A Generous Crown

A royal portrait.

I’ve learned that when it comes to creating and curating art, it’s best not to judge a work without first giving it some distance. What it boils down to is there’s a difference between your brain being in creation mode, and that of editorial, and switching between the two is not instantaneous. In general, best practice is to give it a night’s sleep (or better yet, a month’s) and then circle back to evaluate a piece with fresh eyes.

The above picture, A Generous Crown, is a part of a larger series that I’m proud of called Hue Myth. In my initial curation of the series, I assembled my favorite outputs into a main folder, and left the rest of the collection haphazardly scattered about in other folders. When I periodically dipped into the main folder to select a picture to upload to my IG (@constructingwill), the thought never crossed my mind to peruse those other pictures, and in fact they might as well have been in the trash.

As I worked my way through using the main stash as content though, I noticed that despite the folder containing what I once deemed to be the best pictures from the series, I was losing enthusiasm with what I had to choose from. In search of perspective, I opened the other folders to examine the pictures that I’d previously decided weren’t up to snuff, and couldn’t believe my eyes when I found multiple images that lit up my brain with delight.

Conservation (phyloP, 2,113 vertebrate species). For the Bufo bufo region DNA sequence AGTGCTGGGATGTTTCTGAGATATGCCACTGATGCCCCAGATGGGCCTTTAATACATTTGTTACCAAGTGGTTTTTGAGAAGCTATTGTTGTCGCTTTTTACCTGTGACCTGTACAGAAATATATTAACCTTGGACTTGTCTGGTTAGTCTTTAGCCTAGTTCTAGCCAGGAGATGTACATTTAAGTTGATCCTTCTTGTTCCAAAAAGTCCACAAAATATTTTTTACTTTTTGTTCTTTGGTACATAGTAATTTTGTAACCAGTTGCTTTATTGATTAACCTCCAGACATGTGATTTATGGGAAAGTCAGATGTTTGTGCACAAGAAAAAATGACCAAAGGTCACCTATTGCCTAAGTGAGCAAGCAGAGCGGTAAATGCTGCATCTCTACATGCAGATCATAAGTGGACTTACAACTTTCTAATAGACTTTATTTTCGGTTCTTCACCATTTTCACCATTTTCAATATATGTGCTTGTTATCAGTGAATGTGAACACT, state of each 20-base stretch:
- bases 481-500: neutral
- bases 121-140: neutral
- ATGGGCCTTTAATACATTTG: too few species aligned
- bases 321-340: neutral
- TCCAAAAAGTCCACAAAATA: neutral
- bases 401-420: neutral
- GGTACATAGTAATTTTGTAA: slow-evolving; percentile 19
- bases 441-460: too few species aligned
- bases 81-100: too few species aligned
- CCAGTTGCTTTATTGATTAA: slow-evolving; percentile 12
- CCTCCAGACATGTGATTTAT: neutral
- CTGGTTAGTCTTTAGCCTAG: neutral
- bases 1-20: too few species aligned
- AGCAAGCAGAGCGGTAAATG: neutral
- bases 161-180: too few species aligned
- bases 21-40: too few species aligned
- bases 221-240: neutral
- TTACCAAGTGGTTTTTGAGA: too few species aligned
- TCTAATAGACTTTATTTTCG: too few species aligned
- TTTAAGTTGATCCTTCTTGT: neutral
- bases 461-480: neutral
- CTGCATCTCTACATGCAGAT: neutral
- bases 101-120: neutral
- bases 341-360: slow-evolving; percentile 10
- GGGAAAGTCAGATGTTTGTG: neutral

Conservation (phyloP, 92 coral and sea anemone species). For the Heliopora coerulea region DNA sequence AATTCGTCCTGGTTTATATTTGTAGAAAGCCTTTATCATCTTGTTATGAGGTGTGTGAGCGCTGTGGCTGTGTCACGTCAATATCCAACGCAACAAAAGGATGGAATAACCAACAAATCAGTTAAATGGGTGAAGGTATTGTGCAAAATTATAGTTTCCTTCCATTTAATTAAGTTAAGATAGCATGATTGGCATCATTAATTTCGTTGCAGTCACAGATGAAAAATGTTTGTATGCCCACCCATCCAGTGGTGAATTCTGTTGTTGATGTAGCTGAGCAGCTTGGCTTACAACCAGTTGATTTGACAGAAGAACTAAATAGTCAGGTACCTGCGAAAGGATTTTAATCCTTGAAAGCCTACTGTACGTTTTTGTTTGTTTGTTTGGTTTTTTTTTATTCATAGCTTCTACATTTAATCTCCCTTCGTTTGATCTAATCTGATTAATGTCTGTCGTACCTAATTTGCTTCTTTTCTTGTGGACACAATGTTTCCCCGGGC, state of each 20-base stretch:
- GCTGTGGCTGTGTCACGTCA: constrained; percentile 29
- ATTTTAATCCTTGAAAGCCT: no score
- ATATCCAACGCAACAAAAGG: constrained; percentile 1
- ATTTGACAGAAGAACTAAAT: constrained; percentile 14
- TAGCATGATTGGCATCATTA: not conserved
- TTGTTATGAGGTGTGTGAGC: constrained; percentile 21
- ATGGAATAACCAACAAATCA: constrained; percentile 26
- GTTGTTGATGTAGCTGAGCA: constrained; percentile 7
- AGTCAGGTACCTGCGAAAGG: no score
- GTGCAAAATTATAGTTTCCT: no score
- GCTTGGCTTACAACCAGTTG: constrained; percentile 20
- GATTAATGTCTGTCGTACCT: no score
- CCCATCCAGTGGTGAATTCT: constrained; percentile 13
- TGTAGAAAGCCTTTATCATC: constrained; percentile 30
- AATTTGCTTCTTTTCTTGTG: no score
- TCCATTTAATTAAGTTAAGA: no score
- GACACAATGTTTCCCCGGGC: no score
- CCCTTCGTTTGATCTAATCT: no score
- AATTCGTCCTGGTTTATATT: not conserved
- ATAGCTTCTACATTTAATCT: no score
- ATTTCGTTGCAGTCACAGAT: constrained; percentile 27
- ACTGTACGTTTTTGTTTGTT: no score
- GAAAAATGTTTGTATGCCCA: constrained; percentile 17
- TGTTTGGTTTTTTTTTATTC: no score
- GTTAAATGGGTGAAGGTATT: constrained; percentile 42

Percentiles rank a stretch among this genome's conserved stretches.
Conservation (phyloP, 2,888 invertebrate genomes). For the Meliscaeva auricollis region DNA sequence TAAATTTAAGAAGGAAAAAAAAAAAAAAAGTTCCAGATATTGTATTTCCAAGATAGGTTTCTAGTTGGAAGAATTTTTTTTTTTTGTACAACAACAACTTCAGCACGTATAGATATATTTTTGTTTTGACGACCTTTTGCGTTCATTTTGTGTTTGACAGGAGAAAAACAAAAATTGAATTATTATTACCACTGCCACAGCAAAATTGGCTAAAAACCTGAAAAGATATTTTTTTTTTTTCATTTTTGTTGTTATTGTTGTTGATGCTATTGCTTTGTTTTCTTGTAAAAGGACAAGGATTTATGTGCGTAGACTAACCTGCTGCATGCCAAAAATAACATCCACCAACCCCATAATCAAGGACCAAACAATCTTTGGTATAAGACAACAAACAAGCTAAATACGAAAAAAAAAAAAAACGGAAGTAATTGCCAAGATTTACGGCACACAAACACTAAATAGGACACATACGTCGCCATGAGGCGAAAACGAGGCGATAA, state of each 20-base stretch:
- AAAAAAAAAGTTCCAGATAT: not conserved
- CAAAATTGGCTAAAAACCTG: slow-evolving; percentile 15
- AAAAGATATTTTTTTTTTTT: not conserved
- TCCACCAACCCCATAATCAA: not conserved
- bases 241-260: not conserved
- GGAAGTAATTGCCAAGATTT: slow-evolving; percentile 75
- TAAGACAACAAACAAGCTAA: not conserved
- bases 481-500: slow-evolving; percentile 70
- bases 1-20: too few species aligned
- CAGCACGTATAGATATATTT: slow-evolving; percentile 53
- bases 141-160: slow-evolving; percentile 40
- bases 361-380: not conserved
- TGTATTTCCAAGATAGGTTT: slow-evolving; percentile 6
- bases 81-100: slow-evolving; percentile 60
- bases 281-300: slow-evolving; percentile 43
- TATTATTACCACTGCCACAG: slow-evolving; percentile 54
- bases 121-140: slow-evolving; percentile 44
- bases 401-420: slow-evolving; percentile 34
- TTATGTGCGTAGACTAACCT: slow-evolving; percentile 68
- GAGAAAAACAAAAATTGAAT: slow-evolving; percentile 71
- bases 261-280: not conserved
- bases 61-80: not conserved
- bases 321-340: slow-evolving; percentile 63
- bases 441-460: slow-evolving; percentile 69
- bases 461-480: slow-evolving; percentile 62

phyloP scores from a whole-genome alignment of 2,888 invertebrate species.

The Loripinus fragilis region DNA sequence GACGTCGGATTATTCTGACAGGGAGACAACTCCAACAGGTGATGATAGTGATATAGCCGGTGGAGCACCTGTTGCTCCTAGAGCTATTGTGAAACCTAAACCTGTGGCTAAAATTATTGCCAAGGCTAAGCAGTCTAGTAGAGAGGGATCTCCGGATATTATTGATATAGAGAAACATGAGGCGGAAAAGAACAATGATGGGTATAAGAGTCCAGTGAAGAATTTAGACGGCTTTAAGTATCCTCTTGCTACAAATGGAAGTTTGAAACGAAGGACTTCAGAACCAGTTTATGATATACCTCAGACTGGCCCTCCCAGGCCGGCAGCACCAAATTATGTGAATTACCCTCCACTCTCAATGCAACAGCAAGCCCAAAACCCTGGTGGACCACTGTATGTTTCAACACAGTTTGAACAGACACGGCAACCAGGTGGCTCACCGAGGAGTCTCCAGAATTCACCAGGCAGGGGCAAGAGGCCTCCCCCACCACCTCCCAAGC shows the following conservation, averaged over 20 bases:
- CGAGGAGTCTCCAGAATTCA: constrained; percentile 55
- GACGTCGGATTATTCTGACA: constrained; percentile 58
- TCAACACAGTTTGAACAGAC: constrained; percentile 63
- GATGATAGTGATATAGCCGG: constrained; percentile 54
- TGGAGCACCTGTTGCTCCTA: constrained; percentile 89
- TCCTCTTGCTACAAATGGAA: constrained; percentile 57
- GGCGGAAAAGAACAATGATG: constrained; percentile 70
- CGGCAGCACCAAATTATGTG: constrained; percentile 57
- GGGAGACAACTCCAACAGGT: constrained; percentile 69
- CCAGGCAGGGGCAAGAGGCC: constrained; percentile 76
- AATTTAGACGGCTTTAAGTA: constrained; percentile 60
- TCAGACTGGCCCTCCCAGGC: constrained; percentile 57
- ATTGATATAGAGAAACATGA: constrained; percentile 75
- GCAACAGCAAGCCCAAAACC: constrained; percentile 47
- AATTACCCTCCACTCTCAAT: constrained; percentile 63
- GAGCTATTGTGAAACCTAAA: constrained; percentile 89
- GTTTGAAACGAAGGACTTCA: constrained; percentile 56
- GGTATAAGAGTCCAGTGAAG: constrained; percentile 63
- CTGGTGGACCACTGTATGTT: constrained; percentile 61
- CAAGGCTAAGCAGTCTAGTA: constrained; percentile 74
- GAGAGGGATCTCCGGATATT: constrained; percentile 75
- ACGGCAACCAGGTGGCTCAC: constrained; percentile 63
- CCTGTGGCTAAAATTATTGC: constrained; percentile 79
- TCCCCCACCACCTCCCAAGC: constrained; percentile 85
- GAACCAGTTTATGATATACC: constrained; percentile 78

After some thought, I realized that what happened was having gone deep on a sliver of what this particular AI algorithm was capable of, I’d primed my brain to know intimately what the series’ qualities were, both good and bad. When I was then reacquainted with the rest of the outputs I’d curated, I was able to see them in a new light, and recognize some amazing pictures that I’d overlooked, including A Generous Crown.

When the Hue Myth series was first created, I didn’t immediately understand what it was. Not fully, at least, because I couldn’t see its edges yet. I mean it didn’t even have defined edges, as it was still growing in my mind’s eye. And yet I rushed to make proclamations of which ones I thought were best because I was being fueled off of the dopamine spike of short-term satisfaction. Over time, as the series was allowed to grow in stature as it established its place in reality, my estimation of it grew with it. Anything worth its salt has an essence of staying power, and committing to looking at a thing long enough to properly appreciate it is the price of quality.

Being patient is essential in art; not only for the mysterious process of creativity to ebb and flow inside of you, but also for you to understand what a piece actually means to you. It’s all too easy to swiftly move onto the next project, and it’s all too easy to miss something you might’ve otherwise loved.

I guess what I’m saying is, don’t forget to be where your feet are, even if you have to walk backwards sometimes.

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